When is a child ready to begin piano lessons?
A child is ready to begin piano lessons when she can follow simple directions, has a reasonably good attention span, demonstrates the capacity to grasp the basic concepts presented, and is willing to practice a minimum of four days a week for at least a 15- to 20-minute session. Almost all seven- and eight-year-olds are ready to begin lessons, but most four-year-olds aren’t. Five- and six-year-olds can go either way, depending primarily on their willingness to practice.
My three-year-old seems highly musical. Should he start taking lessons now?
For very young children (under the age of four) who seem musical, enrolling them in a pre-school-age music class is an excellent option. These classes won’t accelerate a child’s readiness for lessons, but exposing children to music fundamentals like rhythm and melody early on can help develop their overall musicality. By the way, if you think that your child may be ready for private lessons but aren’t sure, the best way to find out is by having him take a trial lesson.
How can parents help their children learn?
A young piano student will do best when she has a parent who sits in on the lessons and works with her during the week. The older the child, the less important this becomes, but certainly any child under the age of six or seven will profit from consistent parental involvement.
Is it really necessary to learn a piece with the “right” fingering? Shouldn’t students be able to use the fingering that feels comfortable for them?
Yes and no. Yes, the “right” fingering is almost always the best fingering—and it’s the best because it’s the easiest. If a student accepts the teacher’s word for this, he will soon learn for himself that the indicated fingering is the fingering to go with. And no, a student shouldn’t insist on using his own fingering; 1) because his own fingering will in all likelihood be inconsistent, and 2) because it will inevitably lead to bad fingering habits which will make future pieces more difficult to learn than they have to be.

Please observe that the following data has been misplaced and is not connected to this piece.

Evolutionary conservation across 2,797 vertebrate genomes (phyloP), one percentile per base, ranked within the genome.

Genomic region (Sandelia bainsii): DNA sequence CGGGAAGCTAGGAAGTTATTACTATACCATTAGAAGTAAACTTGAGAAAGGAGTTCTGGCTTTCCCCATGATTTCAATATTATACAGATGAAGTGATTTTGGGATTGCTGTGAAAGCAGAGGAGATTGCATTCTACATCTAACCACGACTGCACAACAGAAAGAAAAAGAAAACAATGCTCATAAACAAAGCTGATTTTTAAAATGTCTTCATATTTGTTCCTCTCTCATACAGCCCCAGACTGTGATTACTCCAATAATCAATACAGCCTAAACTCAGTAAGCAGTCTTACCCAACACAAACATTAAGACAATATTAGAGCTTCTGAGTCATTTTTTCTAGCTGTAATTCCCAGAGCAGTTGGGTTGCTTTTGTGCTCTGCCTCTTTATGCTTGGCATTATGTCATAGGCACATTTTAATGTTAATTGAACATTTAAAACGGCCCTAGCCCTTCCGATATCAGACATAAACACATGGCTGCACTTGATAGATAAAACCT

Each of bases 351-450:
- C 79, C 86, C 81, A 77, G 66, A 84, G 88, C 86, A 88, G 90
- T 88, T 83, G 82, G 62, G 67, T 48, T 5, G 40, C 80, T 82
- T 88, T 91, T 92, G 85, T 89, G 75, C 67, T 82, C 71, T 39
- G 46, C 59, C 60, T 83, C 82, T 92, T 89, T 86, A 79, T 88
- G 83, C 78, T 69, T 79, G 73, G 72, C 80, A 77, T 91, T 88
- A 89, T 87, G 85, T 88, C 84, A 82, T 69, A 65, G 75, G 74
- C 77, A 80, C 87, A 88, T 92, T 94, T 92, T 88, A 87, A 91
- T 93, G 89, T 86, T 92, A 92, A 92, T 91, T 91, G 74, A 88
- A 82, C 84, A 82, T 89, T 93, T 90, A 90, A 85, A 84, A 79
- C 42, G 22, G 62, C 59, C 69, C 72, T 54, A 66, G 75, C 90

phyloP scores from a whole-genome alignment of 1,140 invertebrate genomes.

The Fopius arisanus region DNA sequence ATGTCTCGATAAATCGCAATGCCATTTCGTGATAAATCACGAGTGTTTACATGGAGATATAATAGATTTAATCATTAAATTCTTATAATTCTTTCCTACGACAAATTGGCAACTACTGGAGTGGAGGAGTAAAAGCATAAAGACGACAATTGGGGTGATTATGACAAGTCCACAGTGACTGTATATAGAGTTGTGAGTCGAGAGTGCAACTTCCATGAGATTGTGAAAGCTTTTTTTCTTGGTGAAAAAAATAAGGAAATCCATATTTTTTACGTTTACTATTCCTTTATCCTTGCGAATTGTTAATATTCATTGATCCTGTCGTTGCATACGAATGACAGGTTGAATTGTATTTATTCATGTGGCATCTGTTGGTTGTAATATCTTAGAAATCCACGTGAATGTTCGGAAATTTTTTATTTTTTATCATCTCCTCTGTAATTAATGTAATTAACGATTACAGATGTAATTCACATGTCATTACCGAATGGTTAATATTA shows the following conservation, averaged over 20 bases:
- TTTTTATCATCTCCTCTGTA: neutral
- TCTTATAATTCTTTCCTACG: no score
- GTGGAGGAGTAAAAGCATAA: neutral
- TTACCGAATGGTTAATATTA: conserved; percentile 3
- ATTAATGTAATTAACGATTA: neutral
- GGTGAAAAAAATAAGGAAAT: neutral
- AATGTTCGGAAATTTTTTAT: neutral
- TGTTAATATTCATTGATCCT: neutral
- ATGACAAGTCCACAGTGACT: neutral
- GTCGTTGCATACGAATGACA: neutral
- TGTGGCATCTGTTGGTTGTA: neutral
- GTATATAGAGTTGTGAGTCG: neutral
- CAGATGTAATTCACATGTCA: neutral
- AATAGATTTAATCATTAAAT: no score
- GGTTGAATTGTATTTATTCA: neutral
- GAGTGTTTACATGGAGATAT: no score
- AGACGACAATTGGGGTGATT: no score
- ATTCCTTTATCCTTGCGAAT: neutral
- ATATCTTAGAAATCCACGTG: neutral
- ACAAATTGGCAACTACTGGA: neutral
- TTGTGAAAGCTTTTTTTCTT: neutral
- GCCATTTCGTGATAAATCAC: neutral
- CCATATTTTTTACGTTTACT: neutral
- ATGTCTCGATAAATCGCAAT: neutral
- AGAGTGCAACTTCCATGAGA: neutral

My daughter started piano lessons when she was seven but quit when she was nine. She’s thirteen now and we’re thinking of starting her on lessons again. Will she be able to pretty much pick up from where she left off?
When it comes to learning a musical instrument, the term “use it or lose it” definitely applies. No student can just pick up from where they left off, even if the time in between lessons has been as short as a few months. Furthermore, if your daughter got an inadequate foundation in the basics—i.e., counting, pitch-reading, sight-reading, fingering, etc.—this may have hindered her ability to progress beyond a certain level. Therefore, your daughter’s next teacher will need to identify her strengths and weaknesses and then develop an individualized program to help her make the most of what she already knows and to overcome the inevitable deficits. The good news is that with the right teacher and the right attitude toward learning, your daughter will be able to recover everything she’s lost and probably go way beyond it.
What is sight-reading and why is it so important?
To “sight-read” a piece of written music is to read it and simultaneously play it without ever having laid eyes on it before. When sight-reading, it’s important to play the piece at a slow and steady tempo throughout, ignoring any mistakes you might make along the way. In other words, you play the piece as if you’ve already learned it and are performing it. The main reason sight-reading is such an important skill is that the better a sight-reader you become the less time it will take you to learn a new piece. When you expand this idea to cover all the pieces a student may learn in a year, it becomes obvious that good sight-reading skills will dramatically increase a student’s rate of progress.
I’ve been thinking of enrolling my child in a music school that is on a semester system. Do you think this is a good idea?
Learning a musical instrument (as opposed to learning geography, for instance) must be mastered step-by-step. Any arbitrary time off from lessons will slow down a student’s rate of progress, in some cases significantly. While it’s true that music colleges are on a semester system, their students usually have the self-discipline needed to practice for several hours as part of their daily routine, as well as the knowledge to make sure they remain on the right track despite the temporary lack of a teacher. This is rarely the case with a beginning or intermediate student, whether child, teenager, or adult. That’s why less advanced students need ongoing lessons (ideally 52 lessons a year) to maximize the results they can expect. Some music schools—Bridgeport Academy of Piano Arts is among them—offer bonuses to students who take all their lessons (generally accomplished by making up any missed lessons).